The bench has also observed that the lower court while dealing with question of interim order for the enforcement of such emergency award, has delved into the merits of the dispute more than what is required and permissible under the law. The courts are expected to be cautious while making any such observations which involves delving into merits of the case as the same can further influence the hearing before the appointed arbitral tribunal.

With respect to the order of the Delhi High Court dated 29th October, 2021, the bench held that there are certain substantial questions of law pertaining to the effect of such arbitral award and the jurisdiction of emergency arbitrator which are yet to be decided. The high court is required to examine the same and accordingly, the matter is remitted back to be adjudicated on its own merit. Undoubtedly, the present decision by the apex court has been a consequence of the previous decision by the single bench of Delhi High Court. Therefore, in order to appreciate the status quo, it is reasonable to revisit the previous decision on this issue by the high court.


The single judge bench of the Delhi High Court by an order dated 4th January, 2022, refused to interfere with the emergency award. The reasoning for the same was provided in various points. Firstly, it accepted that there is very less scope for the courts to interfere with the orders of any appointed arbitrator tribunal and if such an order is relating to some procedural part, the scope of examination is minimal.

In the instant case, orders passed by the arbitral tribunal are falling within the category of case management orders and therefore, they are completely within the ambit of arbitral tribunal. The courts should not be interfering with the manner in which the arbitration proceedings are to be conducted. Also, the provisions provided under Section 19 of the A&C Act, 1996 empowers the parties to agree on the rules that they want to be followed in the arbitration proceeding and in the absence of such agreement between the parties, the arbitral tribunal is free to conduct the proceedings according to the set of rules that they find most convenient to the parties as well as circumstances of the case.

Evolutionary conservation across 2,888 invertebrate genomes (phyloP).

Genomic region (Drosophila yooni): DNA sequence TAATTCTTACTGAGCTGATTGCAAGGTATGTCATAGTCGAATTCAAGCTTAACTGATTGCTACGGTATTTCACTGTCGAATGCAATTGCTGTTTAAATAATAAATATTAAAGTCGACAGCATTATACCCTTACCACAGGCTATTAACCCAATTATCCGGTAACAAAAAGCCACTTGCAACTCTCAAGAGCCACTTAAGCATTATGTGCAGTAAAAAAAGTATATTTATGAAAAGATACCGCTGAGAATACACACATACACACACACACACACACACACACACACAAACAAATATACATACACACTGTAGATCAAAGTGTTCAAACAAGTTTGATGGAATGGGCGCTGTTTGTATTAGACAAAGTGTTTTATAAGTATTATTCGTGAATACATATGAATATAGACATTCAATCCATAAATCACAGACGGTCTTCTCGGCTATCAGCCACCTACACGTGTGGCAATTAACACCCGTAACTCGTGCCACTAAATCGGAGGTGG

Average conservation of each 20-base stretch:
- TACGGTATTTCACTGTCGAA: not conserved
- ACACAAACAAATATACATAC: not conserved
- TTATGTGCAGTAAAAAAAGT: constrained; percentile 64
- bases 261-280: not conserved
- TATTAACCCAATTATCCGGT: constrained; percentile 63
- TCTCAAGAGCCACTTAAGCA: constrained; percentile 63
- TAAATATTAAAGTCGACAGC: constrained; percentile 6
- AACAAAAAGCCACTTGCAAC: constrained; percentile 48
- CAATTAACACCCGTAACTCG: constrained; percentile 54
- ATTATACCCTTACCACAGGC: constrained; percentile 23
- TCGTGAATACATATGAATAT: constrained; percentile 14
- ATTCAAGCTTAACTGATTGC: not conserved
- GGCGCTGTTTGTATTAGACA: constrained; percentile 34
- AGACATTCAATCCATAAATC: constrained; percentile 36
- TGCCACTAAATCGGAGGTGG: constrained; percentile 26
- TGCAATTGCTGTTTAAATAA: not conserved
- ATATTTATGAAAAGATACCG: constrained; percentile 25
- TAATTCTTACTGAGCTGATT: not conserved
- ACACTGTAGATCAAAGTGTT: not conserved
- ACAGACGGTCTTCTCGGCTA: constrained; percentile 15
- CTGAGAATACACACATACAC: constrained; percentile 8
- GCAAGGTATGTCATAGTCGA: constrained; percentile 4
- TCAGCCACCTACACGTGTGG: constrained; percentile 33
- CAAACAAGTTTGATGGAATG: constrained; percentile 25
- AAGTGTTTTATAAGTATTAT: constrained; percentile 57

Further, the court did not found any instance of illegality or perversity based on which the arbitral award can be set aside or enforcement of such award is to be stayed. There was no evidence before the court of law to prove that both the parties have not been given equal opportunity to present their case. The judge has further emphasized on the need of minimum interference by the courts in any arbitral proceedings, in order to ensure impartial and expeditious disposal of the dispute by arbitration.


Section 9 of the A&C Act, 1996 gives power to the courts to pass interim relief during the pendency of the arbitration proceedings but the same is subject to the provision provided under Section 41(h) of the Specific Relief Act, 1963, according to which any injunction cannot be granted by the court if doors are open for the petitioner to seek equitable remedy through usual mode of proceedings. Also, the power of the court to grant anti arbitration injunction should be exercised only in exceptional circumstances and in accordance with the provisions of Section 8 and Section 45 of the A&C Act, 1996. Further, Section 16 lays down that the arbitration tribunal is competent to rule on its own jurisdiction and it is power to decide any objection pertaining to the existence and validity of the arbitration agreement. Therefore, the practice of judicial intervention via such anti-arbitration injunctions should be avoided as the same is not only against the brooding spirit of arbitration i.e. autonomy of the parties involved but it is also misused by the parties involved to obstruct and delay the arbitral proceedings.

It is true that arbitration regime in any jurisdiction cannot thrive without the positive support and recognition by the municipal courts at all level in that place.

Likewise, it cannot be denied that any jurisdiction cannot emerge as favorable or popular seat for international commercial arbitration, till the time there is unnecessary judicial intervention. The ideal situation lies in finding a middle ground wherein the judicial intervention is allowed only in very exceptional cases i.e. when the relief provided by the appointed arbitral tribunal is not adequate in nature.

The implication of the recent decision of the Supreme Court in the case of Future Retail Ltd. v. Investment Holdings & Ors is certainly not in the direction which is desirable to make India an arbitration hub for the world but certainly, it is not the last episode of the season. Much more is to follow as a consequence of such ruling. Hopefully, the spirit of arbitration is not only upheld but also ascertained with the upcoming developments on this issue.